Last updated: May 01, 2009
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During manic states, bipolar patients may spend excessive amounts of money to relieve stress.
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Like many Americans, Kim and Peter Fanelli of Lakewood, Colo., are struggling to stay afloat during the current economic crisis. As an added burden, the couple has bipolar disorder. Peter's chauffeur job is offering fewer shifts, but he needs to stick with it because he becomes eligible for health insurance in February. Kim needs to be in the right frame of mind to offer numerology readings, and she hasn't been. Lately, her depressive state has included suicidal thoughts. The Fanellis are getting by on Peter's wages; Kim's Social Security disability payments; and cost-saving tricks like making more homemade refried beans, cutting out all leisure activities, and driving less. "The fear is palpable," says Kim. "Our current situation is quite bleak."


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Many bipolar people already live in a boom-or-bust financial cycle, independent of the current economy. Spending sprees, after all, are common during manic periods. However, mania can be triggered by stress, which is naturally higher during an economic crisis like the one Americans are facing now.

"There's no question this is a time when people are really struggling with depression," says Ken Robbins, MD, a clinical professor of psychiatry at the University of Wisconsin–Madison.


Harder times ahead for everyone
In October, the World Health Organization warned that the global financial crisis is likely to cause increased mental health problems and even suicides as people struggle to cope with poverty and unemployment. In the United States, it appears that the economy isn't going to improve anytime soon. "The recession we are currently in will get worse before it gets better," says Greg McBride, senior financial analyst at Bankrate.com. "Were in for a long slog and if 2008 wasn't the year you made adjustments, then 2009 will be."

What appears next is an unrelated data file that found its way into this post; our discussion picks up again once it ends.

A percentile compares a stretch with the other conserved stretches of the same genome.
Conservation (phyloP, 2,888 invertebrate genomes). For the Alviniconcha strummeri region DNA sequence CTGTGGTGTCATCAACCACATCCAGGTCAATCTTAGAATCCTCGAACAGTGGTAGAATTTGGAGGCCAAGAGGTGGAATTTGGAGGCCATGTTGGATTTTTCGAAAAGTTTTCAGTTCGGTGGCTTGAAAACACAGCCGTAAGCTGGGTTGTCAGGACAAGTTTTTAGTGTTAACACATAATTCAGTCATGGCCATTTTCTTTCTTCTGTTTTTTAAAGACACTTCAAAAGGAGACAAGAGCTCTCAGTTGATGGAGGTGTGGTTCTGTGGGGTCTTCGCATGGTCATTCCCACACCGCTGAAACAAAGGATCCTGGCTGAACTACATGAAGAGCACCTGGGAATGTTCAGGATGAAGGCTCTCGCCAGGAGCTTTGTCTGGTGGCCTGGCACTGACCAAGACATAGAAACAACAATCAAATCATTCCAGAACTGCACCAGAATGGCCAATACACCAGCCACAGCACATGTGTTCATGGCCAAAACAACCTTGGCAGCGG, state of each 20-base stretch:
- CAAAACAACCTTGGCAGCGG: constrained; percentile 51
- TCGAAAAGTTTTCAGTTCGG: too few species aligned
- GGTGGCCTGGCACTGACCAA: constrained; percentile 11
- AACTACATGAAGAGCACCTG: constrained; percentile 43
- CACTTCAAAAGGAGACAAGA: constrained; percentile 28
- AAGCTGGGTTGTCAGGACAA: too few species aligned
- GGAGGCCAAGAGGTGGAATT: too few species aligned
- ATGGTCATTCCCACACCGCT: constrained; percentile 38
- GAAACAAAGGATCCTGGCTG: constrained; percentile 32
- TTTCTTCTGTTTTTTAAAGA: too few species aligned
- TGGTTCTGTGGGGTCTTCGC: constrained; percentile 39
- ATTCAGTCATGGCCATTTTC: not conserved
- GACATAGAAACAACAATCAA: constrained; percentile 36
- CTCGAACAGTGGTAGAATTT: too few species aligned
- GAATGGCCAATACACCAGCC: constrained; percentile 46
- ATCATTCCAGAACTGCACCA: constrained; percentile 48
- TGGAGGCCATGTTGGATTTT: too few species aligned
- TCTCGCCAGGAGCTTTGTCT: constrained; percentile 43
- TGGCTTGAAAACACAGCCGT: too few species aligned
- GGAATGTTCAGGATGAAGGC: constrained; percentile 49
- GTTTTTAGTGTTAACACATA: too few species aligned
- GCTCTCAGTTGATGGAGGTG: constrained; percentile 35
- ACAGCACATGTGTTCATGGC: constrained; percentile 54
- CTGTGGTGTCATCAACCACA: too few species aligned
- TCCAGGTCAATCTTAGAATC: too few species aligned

To relieve stress, some bipolar patients find themselves spending money they don't have. Christi Engle of Tyler, Texas, racked up more than $5,000 in credit card debt buying stuff that she didnt want or need at Wal-Mart.

"When Im spending, I feel good. I get bubbly, the paranoia doesn't matter, and I get out of my depressive mood," she says. During those episodes, Engle says she can convince herself that the overall economy, and her personal finances, are fine. Currently, Engle is not working. Her husband has two jobs and now controls the family's purse strings.

In the current credit crunch, going beyond one's limits can have serious consequences. Credit card companies are taking preventive measures and focusing in on customers who teeter on the brink.

"Right now, there is a real domino effect for those with negative credit, and it goes beyond purely financial relationships," says McBride. Failure to pay bills on time can lead credit card companies to lower limits, or raise the interest rate to a punitive level like 25% on an outstanding balance. Ultimately, these actions can hurt a credit score, which can add stress by affecting insurance premiums, potential job searches, or apartment rentals.